One question that has come up with my recent post on rudeness hurting the hobby is what the benefit of role playing games being viewed as an adult hobby would be. In fact, at least one poster argued it would be a bad thing sending us to the least common denominator even in behavior, which I find hard to even consider. The most interesting fire it sparked, however, was over at D&D with Pornstars claiming the hobby is about the right size, specifically the DIY part. Zak even argues more people means more assholes. While that is a truism in the same sense that more people means more eyeballs I don’t think it would increase the ratio in general.
These are all valid points so I think it’s time to take a step back and explain some of the logic behind my “grow the hobby” posts. I’m also inspired to do that by something I found in my old game collection when I went home for the holidays. I was looking through one of my favorite issues of Strategy & Tactics. The issue is 49 from 1975. The issue game is Frederick the Great which is easily one of my top five hex and chit war games and top twenty-five games periods which is why it is one of my favorite issues.
For those not familiar with Strategy & Tactics it is a military history magazine that comes with a complete wargame in each issue (or did, you could get it sans game and it is sold that way at bookstores today). In the 1970s it included a post-paid bubble card. The last two pages of each issue had a variety of questions ranging from basic demographics to opinions on existing games to game proposals to be rated. Readers sent it in and the numbers were crunched. It was probably the only genuine long term market research in the history of the broad gaming hobby. Even if not unique I would bet real money no one has been more through. Each issue reported on prior issues feedback answers with most space being devoted to how the game proposals rated and which would be put into the production cycle.
In issue 49 there was a discussion of the demographics of the hobby. I doubt anyone today from the newest gamer to the oldest grognard would be surprised by most of it. Hex and chit wargaming at the time was overwhelmingly male and young adult to early middle aged. The gamers were mostly college educated and more urban and suburban than rural. It goes on to discuss some regional breakdowns and other issues but most striking were two numbers. They feedback lead to a conclusion that there were about 400-500 people per 1,000,000 who played SPI games with about another 200-300 who played hex and chit games but not SPI products. If we add those numbers together we 6-8 hex and chit wargamers per 10,000 of population. While hex and chit wargaming still had some growth left before it peaked in the late 70s I think this number is close to the sustainable number of hex and chit gamers. I also think it is a good first estimate of the sustainable number of role playing gamers for a variety of reasons not the least of which is how many role playing gamers in the late 70s boom came from this population. In fact, D&DD would show up in the feedback list of games to rate regularly in the late 70s and SPI would produce two rpgs in the early 80s, Dragonquest and Universe.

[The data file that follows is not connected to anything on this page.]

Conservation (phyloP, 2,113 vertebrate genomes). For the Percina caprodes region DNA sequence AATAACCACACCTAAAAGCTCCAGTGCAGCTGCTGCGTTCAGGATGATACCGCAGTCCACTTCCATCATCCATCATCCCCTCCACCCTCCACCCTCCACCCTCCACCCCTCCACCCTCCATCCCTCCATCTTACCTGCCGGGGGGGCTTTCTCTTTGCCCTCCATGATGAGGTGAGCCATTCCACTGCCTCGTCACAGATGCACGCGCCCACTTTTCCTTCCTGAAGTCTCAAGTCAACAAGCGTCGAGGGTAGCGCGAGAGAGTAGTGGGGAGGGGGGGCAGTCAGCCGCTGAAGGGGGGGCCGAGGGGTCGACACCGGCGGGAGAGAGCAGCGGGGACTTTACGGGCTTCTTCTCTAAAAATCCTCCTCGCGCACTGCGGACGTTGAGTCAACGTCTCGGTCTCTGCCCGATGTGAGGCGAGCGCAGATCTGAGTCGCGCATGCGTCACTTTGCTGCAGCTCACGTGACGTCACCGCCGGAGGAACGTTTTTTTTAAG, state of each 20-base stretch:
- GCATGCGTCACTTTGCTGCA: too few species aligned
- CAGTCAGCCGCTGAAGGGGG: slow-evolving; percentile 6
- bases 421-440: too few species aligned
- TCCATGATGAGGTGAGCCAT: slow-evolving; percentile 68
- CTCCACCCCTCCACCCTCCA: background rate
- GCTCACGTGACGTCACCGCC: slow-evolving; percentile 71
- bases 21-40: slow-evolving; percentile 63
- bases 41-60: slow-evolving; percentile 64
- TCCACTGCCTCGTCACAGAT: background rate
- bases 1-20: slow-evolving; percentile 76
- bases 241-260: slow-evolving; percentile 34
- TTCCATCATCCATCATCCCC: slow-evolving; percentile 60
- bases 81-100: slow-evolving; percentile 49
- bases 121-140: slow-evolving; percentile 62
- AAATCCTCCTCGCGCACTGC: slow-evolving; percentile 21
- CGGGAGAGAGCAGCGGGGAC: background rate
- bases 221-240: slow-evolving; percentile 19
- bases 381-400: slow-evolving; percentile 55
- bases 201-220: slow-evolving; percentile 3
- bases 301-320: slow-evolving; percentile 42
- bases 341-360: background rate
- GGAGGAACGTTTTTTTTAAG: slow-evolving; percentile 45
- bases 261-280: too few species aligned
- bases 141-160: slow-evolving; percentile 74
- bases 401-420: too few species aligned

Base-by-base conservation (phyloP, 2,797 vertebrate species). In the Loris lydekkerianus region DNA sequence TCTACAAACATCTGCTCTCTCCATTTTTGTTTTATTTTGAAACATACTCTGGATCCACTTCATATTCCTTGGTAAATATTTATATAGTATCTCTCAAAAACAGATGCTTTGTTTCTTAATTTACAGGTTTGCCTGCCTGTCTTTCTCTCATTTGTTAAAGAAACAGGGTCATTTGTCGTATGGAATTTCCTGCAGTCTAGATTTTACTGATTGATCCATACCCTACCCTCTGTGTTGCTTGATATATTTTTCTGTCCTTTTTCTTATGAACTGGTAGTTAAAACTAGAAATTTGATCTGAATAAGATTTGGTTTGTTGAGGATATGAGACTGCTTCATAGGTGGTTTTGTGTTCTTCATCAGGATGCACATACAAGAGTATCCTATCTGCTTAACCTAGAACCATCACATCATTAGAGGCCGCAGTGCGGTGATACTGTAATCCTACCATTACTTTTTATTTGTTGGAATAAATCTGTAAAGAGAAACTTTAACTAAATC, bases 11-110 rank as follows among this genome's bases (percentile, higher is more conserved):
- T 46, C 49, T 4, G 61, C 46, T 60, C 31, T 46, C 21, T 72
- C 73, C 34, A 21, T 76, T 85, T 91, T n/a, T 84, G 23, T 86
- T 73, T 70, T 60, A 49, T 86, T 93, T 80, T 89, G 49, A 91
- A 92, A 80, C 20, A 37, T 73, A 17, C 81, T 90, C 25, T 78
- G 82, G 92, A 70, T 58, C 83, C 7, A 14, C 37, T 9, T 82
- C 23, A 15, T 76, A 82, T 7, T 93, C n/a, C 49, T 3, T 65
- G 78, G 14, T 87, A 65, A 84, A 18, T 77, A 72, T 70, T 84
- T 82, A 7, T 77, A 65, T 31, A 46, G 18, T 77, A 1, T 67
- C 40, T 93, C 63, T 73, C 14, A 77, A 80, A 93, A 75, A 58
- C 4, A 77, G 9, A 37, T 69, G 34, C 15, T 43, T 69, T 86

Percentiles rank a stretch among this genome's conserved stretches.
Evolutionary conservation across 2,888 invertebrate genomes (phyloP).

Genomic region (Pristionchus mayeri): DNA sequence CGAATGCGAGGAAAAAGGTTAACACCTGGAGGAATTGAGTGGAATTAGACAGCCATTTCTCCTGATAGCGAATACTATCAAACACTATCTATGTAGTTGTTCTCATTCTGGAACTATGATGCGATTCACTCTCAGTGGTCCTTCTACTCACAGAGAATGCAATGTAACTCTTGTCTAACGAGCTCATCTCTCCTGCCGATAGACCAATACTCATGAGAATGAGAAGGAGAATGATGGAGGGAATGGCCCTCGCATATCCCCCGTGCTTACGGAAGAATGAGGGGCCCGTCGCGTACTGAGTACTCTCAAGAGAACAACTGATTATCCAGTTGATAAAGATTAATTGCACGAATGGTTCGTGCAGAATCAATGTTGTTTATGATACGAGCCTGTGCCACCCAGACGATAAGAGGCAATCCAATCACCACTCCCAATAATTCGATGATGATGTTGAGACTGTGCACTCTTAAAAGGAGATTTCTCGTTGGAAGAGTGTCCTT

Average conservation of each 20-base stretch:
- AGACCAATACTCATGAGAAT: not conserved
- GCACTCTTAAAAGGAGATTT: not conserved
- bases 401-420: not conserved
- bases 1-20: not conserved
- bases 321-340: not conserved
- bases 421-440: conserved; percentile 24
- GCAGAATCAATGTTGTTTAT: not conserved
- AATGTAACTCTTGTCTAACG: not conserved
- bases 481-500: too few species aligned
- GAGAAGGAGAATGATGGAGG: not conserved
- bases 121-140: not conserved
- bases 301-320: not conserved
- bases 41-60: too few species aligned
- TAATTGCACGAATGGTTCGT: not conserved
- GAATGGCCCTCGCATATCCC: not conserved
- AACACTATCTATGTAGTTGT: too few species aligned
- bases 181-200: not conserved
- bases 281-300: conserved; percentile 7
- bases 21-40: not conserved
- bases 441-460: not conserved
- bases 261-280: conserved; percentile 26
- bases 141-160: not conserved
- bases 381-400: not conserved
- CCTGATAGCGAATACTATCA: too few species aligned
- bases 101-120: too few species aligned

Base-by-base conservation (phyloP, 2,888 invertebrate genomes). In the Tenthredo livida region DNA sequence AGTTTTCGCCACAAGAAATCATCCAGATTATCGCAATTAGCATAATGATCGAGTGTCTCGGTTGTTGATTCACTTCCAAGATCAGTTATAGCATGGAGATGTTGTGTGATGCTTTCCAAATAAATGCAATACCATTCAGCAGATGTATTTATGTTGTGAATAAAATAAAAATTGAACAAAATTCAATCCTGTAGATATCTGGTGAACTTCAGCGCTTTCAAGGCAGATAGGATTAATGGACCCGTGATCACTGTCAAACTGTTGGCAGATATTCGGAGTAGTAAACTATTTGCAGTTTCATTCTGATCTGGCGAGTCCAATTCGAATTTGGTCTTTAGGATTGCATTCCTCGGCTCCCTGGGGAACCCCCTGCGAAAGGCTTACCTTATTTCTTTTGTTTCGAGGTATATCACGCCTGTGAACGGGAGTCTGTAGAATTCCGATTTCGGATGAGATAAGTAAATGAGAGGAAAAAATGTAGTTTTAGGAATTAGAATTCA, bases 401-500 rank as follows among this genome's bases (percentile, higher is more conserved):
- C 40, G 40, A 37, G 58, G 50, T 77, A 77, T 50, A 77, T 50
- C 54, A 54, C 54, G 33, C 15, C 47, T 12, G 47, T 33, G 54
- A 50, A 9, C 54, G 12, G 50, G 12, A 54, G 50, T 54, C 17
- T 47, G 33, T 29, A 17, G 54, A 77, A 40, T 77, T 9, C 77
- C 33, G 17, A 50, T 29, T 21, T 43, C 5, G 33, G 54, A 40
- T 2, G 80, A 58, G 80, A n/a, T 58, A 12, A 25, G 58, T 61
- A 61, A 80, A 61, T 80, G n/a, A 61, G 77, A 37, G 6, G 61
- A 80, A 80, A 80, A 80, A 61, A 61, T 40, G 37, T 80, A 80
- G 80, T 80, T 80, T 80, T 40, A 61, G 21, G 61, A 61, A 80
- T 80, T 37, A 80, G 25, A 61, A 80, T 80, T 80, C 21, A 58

So, when I talk about growing the hobby I’m talking about having between 200,000 and 300,000 people in the hobby of whom about 125,000 constitute a stable core of series roleplayers. More importantly, I’m talking about that stable core being composed of a group with somewhat similar demographics to the hex and chit wargamers of the 70s. While I wouldn’t want to see us going back to being as male as we were in the day I wouldn’t mind seeing us reading as much as that group. As I have said before I believe role playing is a literary hobby and that the hobby is healthier when its primary inspiration is written as opposed to visual.
The ironic thing is we had that in our grasp thirty years ago. As I argued in the rudeness post a huge reason we lost it was the marketing of rpgs to teens and tweens exclusively. A second was TSR’s mishandling of their takeover of SPI. There were others but the only one that matters today is rudeness and kid image of the game. Thanks to the internet the core of role playing, a creative gaming hobby, has a second chance to be what it could have been. That to me is the real magic of the OSR. It can be the seed of a redo that brings those members of that eighth of a million people who are currently writing novels during NaNoWriMo or painting dragons or cross referencing the Dark Tower series who think D&D is for kids back home. When I recruit for a new game these are the people I want to attract and play with for what I think are obvious reasons. If the price of bringing them to us is telling the children of all ages to grow up and behave I think it is a trade worth making.